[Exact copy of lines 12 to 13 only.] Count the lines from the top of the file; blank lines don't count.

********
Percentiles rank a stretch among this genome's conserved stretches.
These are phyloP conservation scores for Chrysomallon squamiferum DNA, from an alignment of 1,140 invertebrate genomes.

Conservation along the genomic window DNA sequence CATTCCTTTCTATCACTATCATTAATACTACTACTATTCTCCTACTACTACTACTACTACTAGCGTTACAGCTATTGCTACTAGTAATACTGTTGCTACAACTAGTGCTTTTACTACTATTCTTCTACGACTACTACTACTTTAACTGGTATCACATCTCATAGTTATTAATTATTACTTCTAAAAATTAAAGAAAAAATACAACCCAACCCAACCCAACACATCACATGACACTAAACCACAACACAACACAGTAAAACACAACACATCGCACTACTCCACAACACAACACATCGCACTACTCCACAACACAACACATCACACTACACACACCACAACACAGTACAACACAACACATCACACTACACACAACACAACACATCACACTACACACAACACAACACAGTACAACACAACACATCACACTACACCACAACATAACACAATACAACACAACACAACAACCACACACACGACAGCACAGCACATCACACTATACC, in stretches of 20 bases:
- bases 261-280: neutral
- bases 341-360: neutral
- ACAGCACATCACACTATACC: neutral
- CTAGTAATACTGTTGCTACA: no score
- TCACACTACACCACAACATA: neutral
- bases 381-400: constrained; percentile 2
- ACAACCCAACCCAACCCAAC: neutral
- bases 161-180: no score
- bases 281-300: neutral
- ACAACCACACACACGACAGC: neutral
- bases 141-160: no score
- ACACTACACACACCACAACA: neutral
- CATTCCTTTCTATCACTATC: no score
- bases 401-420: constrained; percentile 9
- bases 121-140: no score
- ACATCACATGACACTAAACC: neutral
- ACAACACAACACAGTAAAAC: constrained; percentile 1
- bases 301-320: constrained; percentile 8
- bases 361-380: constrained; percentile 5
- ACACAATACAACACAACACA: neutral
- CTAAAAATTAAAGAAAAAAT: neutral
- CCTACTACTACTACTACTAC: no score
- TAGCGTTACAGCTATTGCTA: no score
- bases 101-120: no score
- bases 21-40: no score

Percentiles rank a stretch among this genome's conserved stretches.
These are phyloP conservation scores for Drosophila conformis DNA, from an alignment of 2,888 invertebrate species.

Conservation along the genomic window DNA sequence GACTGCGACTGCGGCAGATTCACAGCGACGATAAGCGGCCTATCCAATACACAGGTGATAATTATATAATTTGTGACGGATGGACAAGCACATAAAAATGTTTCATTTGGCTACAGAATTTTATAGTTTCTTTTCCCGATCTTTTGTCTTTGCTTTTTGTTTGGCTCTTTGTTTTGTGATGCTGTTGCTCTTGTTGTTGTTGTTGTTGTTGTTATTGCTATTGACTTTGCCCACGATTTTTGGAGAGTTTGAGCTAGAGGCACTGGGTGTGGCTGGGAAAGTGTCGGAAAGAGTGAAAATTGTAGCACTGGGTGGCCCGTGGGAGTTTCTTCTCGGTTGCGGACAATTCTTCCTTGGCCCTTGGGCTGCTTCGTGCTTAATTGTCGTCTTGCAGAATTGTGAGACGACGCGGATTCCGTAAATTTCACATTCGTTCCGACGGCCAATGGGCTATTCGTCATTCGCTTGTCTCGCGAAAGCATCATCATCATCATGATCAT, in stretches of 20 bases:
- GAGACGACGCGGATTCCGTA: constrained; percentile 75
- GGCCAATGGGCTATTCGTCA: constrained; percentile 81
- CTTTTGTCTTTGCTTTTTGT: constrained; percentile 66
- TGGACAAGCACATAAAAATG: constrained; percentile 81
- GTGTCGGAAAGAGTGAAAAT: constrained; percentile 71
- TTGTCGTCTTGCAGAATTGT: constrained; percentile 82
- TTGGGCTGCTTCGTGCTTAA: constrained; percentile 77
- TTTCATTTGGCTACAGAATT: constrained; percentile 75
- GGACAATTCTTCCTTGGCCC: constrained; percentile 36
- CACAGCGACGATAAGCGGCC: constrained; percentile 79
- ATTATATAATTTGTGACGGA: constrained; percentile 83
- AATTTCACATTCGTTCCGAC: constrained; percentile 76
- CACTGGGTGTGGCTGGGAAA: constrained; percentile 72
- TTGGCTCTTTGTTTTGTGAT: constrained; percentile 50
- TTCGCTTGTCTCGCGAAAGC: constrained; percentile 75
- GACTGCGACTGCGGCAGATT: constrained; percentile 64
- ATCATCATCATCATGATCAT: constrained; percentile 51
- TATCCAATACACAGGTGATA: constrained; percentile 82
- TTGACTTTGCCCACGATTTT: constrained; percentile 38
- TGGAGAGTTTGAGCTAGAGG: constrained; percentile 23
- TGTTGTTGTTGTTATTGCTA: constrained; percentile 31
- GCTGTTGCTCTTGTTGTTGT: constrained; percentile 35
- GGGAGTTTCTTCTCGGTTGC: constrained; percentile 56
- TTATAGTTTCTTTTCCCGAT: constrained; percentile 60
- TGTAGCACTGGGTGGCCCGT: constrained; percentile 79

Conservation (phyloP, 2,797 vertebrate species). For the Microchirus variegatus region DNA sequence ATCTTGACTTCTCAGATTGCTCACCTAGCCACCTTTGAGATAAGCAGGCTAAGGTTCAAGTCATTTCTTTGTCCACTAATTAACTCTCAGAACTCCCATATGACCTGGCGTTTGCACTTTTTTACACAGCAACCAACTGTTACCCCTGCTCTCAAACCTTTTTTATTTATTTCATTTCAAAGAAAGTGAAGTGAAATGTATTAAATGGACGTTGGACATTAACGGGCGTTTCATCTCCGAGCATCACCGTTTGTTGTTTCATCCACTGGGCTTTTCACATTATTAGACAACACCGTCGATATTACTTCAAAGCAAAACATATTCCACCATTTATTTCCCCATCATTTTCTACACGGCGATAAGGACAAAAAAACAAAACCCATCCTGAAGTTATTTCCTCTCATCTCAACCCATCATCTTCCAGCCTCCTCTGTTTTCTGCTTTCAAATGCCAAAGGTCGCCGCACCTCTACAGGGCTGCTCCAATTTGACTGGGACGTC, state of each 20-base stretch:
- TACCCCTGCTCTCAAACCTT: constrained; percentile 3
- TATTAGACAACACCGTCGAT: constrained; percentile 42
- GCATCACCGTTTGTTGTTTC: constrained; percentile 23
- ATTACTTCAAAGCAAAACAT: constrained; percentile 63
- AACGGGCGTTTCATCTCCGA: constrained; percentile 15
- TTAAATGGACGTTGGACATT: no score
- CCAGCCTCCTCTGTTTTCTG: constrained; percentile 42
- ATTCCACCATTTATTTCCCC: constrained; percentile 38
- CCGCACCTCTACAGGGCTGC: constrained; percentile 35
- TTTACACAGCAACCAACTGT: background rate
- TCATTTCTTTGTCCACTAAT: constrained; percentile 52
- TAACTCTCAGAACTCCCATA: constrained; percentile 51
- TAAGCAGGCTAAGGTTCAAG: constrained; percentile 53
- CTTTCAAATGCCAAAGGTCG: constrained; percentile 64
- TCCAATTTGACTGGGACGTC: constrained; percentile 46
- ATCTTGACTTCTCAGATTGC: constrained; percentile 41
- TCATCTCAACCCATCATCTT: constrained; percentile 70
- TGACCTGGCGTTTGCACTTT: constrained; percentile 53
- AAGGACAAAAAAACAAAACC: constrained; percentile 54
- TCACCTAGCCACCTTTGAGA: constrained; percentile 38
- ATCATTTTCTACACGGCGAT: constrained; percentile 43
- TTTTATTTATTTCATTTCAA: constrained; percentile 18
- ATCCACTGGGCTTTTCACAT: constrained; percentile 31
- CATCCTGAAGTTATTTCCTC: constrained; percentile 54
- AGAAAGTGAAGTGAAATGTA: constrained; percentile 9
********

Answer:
- bases 281-300: neutral
- ACAACCACACACACGACAGC: neutral